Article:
The 6 Coziest Restaurants & Bars in Manhattan
Photo Credit: The Spotted Pig
Yes, New York winters can be brutal, but they also offer the perfect opportunity to visit those warm and cozy places that we eschew in favor of rooftops and outdoor patios in the summer. Nothing’s more inviting on a frigid evening than nestling deep into your seat with a cocktail in hand, insulated from the windy mess outside as candlelight glows on every table. Here are the 6 best places to wait out winter.
The appeal of Freemans starts before you even enter the restaurant. Located at the end of an alley, you feel as if you are about to embark on a clandestine affair as you walk up to the “secret” venue. It bills itself as a “colonial tavern” and from the taxidermy-adorned walls to the maze of low-ceilinged rooms, it’s easy to feel transported back to another era (if that other era was populated with hipsters and Lower East Side creative types). Food, wine and cocktails are all spot-on and encourage lingering in this intimate-yet-lively joint.
Smith and Mills
This converted carriage house in Tribeca is tiny but still manages to be a scene on a nightly basis. Settle into one of the banquettes that flank the walls for a bit to eat, or stake your spot at the bar for one of their well-crafted cocktails. Rustic decor and low lighting set a romantic ambience, whether you’re on a date or on the search for your next one.
The Spotted Pig
Celebrity magnet aside, this nouveau classic West Village resto, located in a brownstone on an otherwise quiet stretch of cobblestoned streets, packs ‘em in year round but feels especially right on a sub-freezing night. Taxidermy and tchotchkes galore adorn the ruby-hued walls and although it sounds claustrophobic, it feels like the living room of an eccentric yet fun-loving aunt. The Spotted Pig introduced the concept of “gastropub” to New York and puts out thoughtful food to match the well-curated wine and beverage list.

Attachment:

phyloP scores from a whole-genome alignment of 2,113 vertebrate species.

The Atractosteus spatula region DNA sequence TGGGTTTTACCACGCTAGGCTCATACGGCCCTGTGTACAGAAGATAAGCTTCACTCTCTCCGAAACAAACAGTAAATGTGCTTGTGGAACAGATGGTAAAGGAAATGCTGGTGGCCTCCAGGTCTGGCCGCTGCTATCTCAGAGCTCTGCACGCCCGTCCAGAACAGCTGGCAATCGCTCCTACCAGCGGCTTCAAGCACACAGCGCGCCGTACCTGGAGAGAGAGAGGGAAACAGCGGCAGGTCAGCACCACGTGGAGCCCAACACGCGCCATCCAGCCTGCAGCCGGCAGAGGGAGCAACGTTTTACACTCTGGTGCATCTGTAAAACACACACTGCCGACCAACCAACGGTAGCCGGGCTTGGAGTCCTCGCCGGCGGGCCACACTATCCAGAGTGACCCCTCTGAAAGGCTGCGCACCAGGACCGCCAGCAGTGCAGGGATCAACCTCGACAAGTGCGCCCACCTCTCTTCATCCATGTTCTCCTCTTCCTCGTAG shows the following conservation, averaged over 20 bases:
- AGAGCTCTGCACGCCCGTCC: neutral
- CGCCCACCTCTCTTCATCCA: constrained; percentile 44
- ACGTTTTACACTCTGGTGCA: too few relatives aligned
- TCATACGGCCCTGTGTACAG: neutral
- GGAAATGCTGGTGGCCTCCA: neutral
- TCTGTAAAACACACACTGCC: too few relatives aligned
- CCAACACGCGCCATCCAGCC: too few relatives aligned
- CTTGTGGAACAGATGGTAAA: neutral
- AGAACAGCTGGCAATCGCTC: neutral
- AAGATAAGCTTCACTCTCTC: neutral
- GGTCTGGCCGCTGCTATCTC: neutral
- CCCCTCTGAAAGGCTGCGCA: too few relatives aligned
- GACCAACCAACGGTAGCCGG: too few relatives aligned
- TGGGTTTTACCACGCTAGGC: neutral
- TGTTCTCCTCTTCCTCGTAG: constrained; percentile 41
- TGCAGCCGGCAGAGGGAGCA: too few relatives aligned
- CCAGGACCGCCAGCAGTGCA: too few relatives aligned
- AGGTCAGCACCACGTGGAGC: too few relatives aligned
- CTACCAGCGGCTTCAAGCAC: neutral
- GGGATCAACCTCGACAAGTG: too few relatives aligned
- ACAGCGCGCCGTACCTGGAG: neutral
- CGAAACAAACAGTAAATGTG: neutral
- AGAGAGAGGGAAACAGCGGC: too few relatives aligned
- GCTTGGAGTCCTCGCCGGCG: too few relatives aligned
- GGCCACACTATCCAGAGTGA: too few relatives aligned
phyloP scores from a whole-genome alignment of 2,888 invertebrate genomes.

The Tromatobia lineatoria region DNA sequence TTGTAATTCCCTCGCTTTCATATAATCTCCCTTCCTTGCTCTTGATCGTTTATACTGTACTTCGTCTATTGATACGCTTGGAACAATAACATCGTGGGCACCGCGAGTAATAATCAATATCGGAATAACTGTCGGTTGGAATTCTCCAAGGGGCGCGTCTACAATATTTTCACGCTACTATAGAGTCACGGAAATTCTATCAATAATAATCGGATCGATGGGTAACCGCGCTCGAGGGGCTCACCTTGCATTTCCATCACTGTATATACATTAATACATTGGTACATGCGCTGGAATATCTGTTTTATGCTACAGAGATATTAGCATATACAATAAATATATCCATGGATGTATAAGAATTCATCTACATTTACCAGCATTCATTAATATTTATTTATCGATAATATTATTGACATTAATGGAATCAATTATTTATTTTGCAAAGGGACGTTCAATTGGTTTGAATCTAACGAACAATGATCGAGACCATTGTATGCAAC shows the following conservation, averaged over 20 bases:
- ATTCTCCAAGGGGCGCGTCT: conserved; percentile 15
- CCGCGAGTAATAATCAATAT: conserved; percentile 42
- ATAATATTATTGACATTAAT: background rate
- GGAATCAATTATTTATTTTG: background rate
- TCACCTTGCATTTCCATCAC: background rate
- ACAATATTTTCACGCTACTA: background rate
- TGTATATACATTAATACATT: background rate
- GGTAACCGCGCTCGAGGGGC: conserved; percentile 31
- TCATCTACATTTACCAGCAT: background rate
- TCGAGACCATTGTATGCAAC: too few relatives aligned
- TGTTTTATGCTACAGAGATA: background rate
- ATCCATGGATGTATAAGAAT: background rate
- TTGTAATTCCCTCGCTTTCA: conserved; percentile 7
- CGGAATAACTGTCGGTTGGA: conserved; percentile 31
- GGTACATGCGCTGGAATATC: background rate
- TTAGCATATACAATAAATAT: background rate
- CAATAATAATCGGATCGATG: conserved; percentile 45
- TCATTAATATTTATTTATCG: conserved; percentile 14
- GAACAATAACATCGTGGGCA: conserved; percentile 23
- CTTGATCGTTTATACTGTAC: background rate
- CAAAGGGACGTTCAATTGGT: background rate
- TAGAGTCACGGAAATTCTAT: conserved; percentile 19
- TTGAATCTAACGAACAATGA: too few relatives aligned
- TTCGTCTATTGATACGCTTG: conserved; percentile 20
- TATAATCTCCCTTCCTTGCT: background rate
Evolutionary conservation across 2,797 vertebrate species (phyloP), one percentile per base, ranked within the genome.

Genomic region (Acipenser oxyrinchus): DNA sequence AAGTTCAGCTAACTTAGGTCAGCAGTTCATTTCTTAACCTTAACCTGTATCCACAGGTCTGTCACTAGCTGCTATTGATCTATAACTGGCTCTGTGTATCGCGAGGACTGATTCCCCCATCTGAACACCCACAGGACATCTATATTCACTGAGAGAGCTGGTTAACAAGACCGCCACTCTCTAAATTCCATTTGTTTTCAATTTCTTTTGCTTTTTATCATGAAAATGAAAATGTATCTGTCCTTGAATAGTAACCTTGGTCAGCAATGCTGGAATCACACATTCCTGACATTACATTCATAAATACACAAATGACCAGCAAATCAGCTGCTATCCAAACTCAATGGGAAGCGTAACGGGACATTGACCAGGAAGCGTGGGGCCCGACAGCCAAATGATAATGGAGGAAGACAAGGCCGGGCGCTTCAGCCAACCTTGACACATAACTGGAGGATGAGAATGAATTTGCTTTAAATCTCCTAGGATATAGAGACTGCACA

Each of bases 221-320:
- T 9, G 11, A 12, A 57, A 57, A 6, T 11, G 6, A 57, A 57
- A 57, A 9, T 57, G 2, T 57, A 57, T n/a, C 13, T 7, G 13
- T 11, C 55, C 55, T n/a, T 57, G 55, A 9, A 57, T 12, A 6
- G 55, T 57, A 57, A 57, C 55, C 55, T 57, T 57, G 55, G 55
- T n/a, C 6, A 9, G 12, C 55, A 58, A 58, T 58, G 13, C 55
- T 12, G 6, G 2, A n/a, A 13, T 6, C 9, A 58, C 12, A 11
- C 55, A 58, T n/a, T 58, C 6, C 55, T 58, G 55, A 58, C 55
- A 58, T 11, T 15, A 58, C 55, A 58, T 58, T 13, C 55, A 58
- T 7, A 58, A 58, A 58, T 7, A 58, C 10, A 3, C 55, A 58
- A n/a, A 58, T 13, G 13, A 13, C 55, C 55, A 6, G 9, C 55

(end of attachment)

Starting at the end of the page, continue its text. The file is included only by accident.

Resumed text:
A subterranean cocktail lounge on the Lower East Side, this tiny spot has a playful cocktail menu that takes as much time to read through as a short novella. These guys are serious about their drinks and pay careful attention to every detail, from the type of ice used to the garnishes. The black banquettes invite you to settle in for a while; don’t be surprised when you finally notice the time and it’s much, much later than you thought.
Jimmy’s No. 43
One of the best spots to drink beer and cider in the city, Jimmy’s No. 43 is an underground mecca for hopheads. Low arched doorways give the sensation of being in a cave and the warm lighting bounces alluringly off the walls. Whether solo at the bar or at a large table with friends, you can comfortably ignore the winter storm raging outside. The venue also hosts numerous events and pop-ups throughout the week, adding an extra layer of eclectic fun.
On a quiet block in the East Village resides this quaint restaurant that is passionate about making wine fun and accessible. The venue’s arched ceilings and wood beams feel like an underground wine cellar in an Italian vineyard. The wine list, about 200 deep, travels all around Italy, encouraging new discoveries. Lest this sound intimidating to you, be assured that this joint brings a bit of rock and roll edge to vino. The website boasts a rock-heavy playlist, humorous educational videos and the restaurant itself hosts weekly wine classes.
Shana Sokol is a wine blogger, freelance writer and event planner living in New York City. She holds an Advanced Certificate from Wine and Spirit Education Trust and is a graduate of two programs from American Sommelier. Learn more at www.shanaspeakswine.com. Follow her musings on Twitter and Instagram (@ShanaSpeaksWine) or on Facebook at www.facebook.com/ShanaSpeaksWine.